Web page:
Nausea and vomiting – adultsEmesis; Vomiting; Stomach upset; Upset stomach; Queasiness
Nausea is feeling an urge to vomit. It is often called "being sick to your stomach."
Vomiting or throwing-up forces the contents of the stomach up through the food pipe (esophagus) and out of the mouth.
Common problems that may cause nausea and vomiting include:
- Food allergies
- Infections of the stomach or bowels, such as the "stomach flu" or food poisoning
- Leaking of stomach contents (food or liquid) upward (also called gastroesophageal reflux or GERD)
- Medicines or medical treatments, such as cancer chemotherapy or radiation treatment
- Migraine headaches
- Morning sickness during pregnancy
- Seasickness or motion sickness
- Severe pain, such as with kidney stones
- Excessive use of marijuana
Nausea and vomiting may also be early warning signs of more serious medical problems, such as:
- Blockage in the intestines
- Cancer or a tumor
- Ingesting a drug or poison, especially by children
- Ulcers in the lining of the stomach or small intestine
Once your health care provider finds the cause, you will want to know how to treat your nausea or vomiting.
How to treat your nausea or vomiting
Having nausea (being sick to your stomach) and vomiting (throwing up) can be very difficult to go through. Use the information below to help you mana...Read Article Now Book Mark Article
You may need to:
- Take medicine.
- Change your diet, or try other things to make you feel better.
- Drink small amounts of clear liquids often.
If you have morning sickness during pregnancy, ask your provider about possible treatments.
The following may help treat motion sickness:
- Remaining still.
- Taking over-the-counter antihistamines, such as dimenhydrinate (Dramamine).
- Using prescription scopolamine skin patches (such as Transderm Scop). These are helpful for extended trips, such as an ocean voyage. Use the patch as your provider instructs. Scopolamine is for adults only. It should NOT be given to children.
When to Contact a Medical Professional
Call 911 or the local emergency number or go to an emergency room if you:
- Think the vomiting is from poisoning
- Notice blood or dark, coffee-colored material in the vomit
Call a provider right away or seek medical care if you or another person has:
- Been vomiting for longer than 24 hours
- Been unable to keep any fluids down for 12 hours or more
- Headache or stiff neck
- Not urinated for 8 or more hours
- Severe stomach or belly pain
- Vomited 3 or more times in 1 day
Signs of dehydration include:
Dehydration occurs when your body does not have as much water and fluids as it needs. Dehydration can be mild, moderate, or severe, based on how much...Read Article Now Book Mark Article
- Crying without tears
- Dry mouth
- Increased thirst
- Eyes that appear sunken
- Skin changes: For example, if you touch or squeeze the skin, it doesn't bounce back the way it usually does
- Urinating less often or having dark yellow urine
What to Expect at Your Office Visit
Your provider will perform a physical exam and will look for signs of dehydration.
Your provider will ask questions about your symptoms, such as:
- When did the vomiting begin? How long has it lasted? How often does it occur?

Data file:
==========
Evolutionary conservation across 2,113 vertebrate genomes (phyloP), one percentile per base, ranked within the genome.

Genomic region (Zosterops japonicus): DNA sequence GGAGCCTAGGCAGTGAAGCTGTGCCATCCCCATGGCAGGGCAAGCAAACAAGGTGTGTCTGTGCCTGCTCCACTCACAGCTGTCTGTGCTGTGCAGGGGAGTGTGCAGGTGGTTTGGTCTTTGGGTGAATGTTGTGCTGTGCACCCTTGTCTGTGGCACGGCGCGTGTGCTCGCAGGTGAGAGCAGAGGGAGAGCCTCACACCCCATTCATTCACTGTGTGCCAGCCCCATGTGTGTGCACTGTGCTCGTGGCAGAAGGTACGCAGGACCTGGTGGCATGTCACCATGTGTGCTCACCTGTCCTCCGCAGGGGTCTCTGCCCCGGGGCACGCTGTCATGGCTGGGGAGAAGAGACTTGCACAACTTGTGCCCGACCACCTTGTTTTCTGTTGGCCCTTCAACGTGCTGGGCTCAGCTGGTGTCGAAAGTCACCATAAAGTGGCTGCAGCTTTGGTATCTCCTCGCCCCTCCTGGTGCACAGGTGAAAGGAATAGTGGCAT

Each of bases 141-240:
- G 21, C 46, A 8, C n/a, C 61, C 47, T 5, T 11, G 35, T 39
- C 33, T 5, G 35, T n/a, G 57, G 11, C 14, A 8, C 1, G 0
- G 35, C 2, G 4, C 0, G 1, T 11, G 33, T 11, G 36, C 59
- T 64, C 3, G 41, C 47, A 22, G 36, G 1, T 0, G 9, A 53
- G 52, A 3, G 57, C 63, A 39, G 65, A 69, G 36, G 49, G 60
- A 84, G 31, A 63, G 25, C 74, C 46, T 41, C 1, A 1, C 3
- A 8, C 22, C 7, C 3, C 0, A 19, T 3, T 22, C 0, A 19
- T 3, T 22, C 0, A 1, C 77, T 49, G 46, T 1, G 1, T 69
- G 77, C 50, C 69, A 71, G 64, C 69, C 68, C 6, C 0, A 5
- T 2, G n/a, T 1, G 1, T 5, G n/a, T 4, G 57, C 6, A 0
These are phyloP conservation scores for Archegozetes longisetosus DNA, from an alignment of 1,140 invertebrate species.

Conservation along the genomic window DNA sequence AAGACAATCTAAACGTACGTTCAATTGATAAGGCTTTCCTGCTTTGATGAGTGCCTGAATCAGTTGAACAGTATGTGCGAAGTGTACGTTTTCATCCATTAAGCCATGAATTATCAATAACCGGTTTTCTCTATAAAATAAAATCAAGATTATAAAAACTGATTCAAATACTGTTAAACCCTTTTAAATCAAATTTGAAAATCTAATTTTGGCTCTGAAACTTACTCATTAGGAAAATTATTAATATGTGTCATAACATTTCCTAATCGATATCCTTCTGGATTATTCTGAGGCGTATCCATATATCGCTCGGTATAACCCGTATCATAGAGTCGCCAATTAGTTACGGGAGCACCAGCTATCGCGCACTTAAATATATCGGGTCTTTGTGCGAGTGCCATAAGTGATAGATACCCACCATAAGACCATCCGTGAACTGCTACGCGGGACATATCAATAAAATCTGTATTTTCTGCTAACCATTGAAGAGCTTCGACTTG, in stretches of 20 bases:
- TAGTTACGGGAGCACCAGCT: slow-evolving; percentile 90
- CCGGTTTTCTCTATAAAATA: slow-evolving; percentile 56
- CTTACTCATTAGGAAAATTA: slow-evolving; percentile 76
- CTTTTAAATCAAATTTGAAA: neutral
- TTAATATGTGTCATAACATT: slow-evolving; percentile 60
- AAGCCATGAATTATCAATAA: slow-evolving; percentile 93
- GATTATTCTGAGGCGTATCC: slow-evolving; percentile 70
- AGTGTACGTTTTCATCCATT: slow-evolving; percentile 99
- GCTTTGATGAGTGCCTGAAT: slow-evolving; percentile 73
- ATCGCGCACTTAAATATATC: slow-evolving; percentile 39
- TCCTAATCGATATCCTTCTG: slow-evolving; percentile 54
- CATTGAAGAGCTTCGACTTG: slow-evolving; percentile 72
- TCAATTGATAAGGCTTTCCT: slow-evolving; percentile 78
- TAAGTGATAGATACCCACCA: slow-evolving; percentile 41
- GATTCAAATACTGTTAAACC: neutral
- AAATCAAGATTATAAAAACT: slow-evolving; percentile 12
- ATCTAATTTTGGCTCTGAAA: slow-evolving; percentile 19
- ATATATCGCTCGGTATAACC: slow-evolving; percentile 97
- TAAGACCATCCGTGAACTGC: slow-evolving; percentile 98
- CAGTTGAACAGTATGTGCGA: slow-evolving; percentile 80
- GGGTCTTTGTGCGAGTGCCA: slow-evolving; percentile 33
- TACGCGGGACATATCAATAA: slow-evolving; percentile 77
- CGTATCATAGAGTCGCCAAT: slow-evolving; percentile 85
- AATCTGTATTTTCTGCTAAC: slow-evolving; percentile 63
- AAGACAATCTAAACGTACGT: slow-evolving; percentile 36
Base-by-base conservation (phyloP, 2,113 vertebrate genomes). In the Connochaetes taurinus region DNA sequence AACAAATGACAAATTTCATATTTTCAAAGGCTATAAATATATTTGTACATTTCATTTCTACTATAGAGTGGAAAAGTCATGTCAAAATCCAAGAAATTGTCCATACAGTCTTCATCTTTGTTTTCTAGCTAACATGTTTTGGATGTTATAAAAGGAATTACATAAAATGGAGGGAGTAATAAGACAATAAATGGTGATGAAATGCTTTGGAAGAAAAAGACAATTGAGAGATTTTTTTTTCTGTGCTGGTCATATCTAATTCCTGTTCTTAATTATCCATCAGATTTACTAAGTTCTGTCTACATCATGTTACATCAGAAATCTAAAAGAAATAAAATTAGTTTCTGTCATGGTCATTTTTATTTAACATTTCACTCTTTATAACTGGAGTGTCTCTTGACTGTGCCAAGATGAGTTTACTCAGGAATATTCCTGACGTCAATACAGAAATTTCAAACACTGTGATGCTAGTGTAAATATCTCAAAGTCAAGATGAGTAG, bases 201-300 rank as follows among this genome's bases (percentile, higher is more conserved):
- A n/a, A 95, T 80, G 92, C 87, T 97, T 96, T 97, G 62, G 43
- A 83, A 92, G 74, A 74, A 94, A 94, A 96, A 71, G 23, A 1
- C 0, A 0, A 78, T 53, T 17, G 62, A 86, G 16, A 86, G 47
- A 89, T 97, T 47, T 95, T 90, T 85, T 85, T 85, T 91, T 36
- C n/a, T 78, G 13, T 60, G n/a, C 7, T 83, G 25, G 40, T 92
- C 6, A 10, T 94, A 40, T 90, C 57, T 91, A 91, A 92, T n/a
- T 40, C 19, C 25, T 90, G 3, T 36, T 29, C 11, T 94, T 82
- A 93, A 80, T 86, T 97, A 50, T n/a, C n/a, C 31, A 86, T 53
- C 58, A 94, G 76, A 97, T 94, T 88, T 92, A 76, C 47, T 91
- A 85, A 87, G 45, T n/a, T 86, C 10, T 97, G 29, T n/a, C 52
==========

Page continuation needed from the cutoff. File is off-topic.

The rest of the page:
- Does it occur after you eat, or on an empty stomach?
- Are other symptoms present such as abdominal pain, fever, diarrhea, or headaches?
- Are you vomiting blood?
- Are you vomiting anything that looks like coffee grounds?
- Are you vomiting undigested food?
- When was the last time you urinated?
Other questions you may be asked include:
- Have you been losing weight?
- Have you been traveling? Where?
- What medicines do you take?
- Did other people who ate at the same place as you have the same symptoms?
- Are you pregnant or could you be pregnant?
- Do you use marijuana? If yes, how often do you use it?
Diagnostic tests that may be performed include:
- Blood tests (such as CBC with differential, blood electrolyte levels, and kidney and liver function tests)
A complete blood count (CBC) test measures the following:The number of white blood cells (WBC count)The number of red blood cells (RBC count)The numb...Read Article Now Book Mark Article
The blood differential test measures the percentage of each type of white blood cell (WBC) that you have in your blood. It also reveals if there are...Read Article Now Book Mark Article
- Imaging studies (ultrasound or CT) of the abdomen
Abdominal ultrasound is a type of imaging test. It is used to look at organs in the abdomen, including the liver, gallbladder, spleen, pancreas, and...Read Article Now Book Mark Article
Depending on the cause and how much extra fluids you need, you may have to stay in the hospital or clinic for a period of time. You may need fluids given through your veins (intravenous or IV).
Crane BT, Kaylie DM. Central vestibular disorders. In: Flint PW, Francis HW, Haughey BH, et al, eds. Cummings Otolaryngology: Head and Neck Surgery. 7th ed. Philadelphia, PA: Elsevier; 2021:chap 168.
Guttman J. Nausea and vomiting. In: Walls RM, ed. Rosen's Emergency Medicine: Concepts and Clinical Practice. 10th ed. Philadelphia, PA: Elsevier; 2023:chap 25.
McQuaid KR. Approach to the patient with gastrointestinal disease. In: Goldman L, Cooney KA, eds. Goldman-Cecil Medicine. 27th ed. Philadelphia, PA: Elsevier; 2024:chap 118.
Digestive system - illustration
The esophagus, stomach, large and small intestine, aided by the liver, gallbladder and pancreas convert the nutritive components of food into energy and break down the non-nutritive components into waste to be excreted.
Review Date: 8/7/2023
Reviewed By: Michael M. Phillips, MD, Emeritus Professor of Medicine, The George Washington University School of Medicine, Washington, DC. Also reviewed by David C. Dugdale, MD, Medical Director, Brenda Conaway, Editorial Director, and the A.D.A.M. Editorial team.